Saturday, October 29, 2011
A woman we used to work with left her job recently because doctors told her there was nothing more they could do for her cancer. She was out of options and she wanted to spend her remaining time with her family. I didn't know her all that well, but she and Mike used to talk, commiserate about chemo and the like.
But it got me thinking. If we (or was it me?) hadn't pushed for that last chemo, maybe Mike would have had a few more months to spend with his family, to enjoy his little girl, to write a letter for her, to say goodbyes.
It would have been nice. But in reality, I don't know what I would have done if we (he) had ever stopped fighting. I don't know what I would have done if it came to a point where he had stopped treatment and came home to die. The only way for we (or was it me?) to continue to breathe in and out was to keep pushing forward. I think he felt the same way. There was a little girl. He had to do everything in his power, take every last chance, cling to whatever hope, to try to be there for her.
There's a country song about a wife who is diagnosed with cancer. The husband tells her: When you're weak, I'll be strong/When you let go, I'll hold on/When you need to cry, I swear that I'll be there to dry your eyes.
I can't bear to listen to it, because it makes me feel like I was never the strong to Mike's weak. He was never weak. And I wonder now, was it because he knew I couldn't handle it? He couldn't cry because he knew I would break. He had to keep going, for my sake. Maybe he, like the woman at work, wanted to stop and wanted to come home. And maybe I pushed him.
So strong was my desire for our lives to be normal and to avoid the horror that we didn't even talk about the possibility of death. Mike had Stage 4 cancer and there was never once a conversation about where the important financial papers were located or what specifically he wanted in terms of a funeral. Denial? Maybe. But at the time, I just always felt like we were operating under the promise of hope and to talk about death would be like giving up.
Did we do the right thing? I don't know. I hate what ifs.
Sunday, October 16, 2011
I can't believe my baby girl is five years old. I just can't believe it. I wrote about it here. So I thought for this blog I would just share some pictures of this past year. When I look at them all together here, her beauty just takes my breath away. I know it would Mike's too.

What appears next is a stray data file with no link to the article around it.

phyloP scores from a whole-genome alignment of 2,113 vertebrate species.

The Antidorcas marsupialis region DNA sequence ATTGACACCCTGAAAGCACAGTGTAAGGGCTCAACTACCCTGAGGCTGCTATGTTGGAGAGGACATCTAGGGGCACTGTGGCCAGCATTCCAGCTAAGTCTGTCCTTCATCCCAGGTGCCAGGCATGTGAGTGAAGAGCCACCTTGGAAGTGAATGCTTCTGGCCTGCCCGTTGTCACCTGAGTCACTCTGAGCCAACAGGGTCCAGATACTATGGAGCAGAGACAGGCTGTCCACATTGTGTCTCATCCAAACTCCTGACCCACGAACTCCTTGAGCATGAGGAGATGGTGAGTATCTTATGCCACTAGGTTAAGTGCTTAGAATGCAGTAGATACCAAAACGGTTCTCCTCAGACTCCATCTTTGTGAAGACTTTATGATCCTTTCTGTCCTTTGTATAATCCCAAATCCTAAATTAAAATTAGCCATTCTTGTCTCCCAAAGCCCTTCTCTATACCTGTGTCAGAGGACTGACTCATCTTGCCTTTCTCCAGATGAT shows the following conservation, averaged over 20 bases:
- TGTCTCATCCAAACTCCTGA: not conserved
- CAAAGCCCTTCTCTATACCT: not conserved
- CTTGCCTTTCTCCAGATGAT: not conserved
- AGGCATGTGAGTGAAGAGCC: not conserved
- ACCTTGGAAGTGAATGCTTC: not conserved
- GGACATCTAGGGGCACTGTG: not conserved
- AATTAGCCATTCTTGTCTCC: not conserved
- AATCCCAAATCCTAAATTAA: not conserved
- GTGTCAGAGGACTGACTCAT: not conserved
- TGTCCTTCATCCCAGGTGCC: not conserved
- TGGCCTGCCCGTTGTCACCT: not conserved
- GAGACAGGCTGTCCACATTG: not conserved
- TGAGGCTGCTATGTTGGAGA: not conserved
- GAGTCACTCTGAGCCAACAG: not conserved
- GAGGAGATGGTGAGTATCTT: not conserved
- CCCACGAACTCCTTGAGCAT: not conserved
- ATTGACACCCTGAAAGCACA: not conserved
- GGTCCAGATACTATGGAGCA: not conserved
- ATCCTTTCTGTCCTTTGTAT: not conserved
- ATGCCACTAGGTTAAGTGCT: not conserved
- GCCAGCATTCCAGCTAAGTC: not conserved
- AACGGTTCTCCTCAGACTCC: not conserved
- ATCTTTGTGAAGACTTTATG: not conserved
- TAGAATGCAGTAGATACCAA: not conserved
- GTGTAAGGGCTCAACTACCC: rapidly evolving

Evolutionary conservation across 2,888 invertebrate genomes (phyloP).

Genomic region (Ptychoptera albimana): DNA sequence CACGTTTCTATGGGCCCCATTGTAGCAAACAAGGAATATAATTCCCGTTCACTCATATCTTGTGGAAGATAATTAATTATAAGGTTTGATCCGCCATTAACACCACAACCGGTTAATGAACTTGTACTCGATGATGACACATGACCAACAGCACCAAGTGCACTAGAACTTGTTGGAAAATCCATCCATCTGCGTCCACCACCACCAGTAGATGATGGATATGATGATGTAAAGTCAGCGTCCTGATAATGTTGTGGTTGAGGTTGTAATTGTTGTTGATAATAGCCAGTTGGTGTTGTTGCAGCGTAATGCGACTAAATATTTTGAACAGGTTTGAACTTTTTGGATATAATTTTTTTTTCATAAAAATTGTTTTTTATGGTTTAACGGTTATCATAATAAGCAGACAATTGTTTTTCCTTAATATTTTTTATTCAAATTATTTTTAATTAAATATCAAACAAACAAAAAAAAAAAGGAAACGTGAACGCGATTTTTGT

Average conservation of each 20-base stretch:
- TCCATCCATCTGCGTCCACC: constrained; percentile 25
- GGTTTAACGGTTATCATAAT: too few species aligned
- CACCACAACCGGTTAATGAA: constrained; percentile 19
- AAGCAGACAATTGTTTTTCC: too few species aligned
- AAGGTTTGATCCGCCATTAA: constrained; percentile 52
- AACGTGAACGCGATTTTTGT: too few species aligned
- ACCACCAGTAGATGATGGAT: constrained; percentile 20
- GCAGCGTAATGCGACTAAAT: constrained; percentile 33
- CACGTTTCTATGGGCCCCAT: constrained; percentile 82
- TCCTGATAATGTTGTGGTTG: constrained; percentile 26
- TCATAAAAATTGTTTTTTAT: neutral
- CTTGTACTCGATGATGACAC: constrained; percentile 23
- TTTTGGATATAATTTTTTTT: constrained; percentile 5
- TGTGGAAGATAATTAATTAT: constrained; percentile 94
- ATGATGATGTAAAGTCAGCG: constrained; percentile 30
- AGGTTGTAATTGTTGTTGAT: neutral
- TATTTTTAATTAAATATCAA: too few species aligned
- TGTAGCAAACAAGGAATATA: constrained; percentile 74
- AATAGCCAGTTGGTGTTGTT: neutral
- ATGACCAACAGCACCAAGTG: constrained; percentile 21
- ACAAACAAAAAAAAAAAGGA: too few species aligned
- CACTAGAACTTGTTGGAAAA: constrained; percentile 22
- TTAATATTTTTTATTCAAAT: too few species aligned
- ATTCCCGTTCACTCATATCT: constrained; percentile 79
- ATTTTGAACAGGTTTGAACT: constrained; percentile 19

Wednesday, October 5, 2011
For example, as irrational as this may sound, it really pisses me off when people say things like "Mike's death really makes me realize how short life is and how I need to live every day to the fullest." I know people mean well. But you know what I think? I think, good, good for you, you go have a wonderful life, hug your husband tight, live happily ever after, yay for you. Meanwhile, Julia and I will just go to bed alone tonight with huge holes in our hearts. You, go, live it up. Glad Mike's death was good for something.
I've become an unkind person. But it's just how I feel.
And when I read recently about another young widow who was taken to the ER because she was catatonic, found completely unresponsive outside a coffee shop, instead of feeling sympathetic, I felt jealous. I told you -- irrational. This woman has two young children. I have one. How did she get the luxury of being catatonic? I sure wouldn't mind being completely unable to respond to the world around me for a little bit. To not have to think or do or speak. Just for a while. But I can't. I have to keep going and taking care of my daughter. Maybe I don't really want to be catatonic. But I wouldn't mind a whole day in bed. Alone. I haven't been able to do that in the 16 months since Mike died.
And more irrational thinking -- my goodness, did I not love Mike enough? I didn't love him enough that losing him left me catatonic at a Starbucks. This other woman loved her husband so much that losing him made her break with reality. Am I doing this wrong?
I hope Mike understands. I have to keep going. Keep moving. Keep taking care of our daughter and attempt to take care of myself.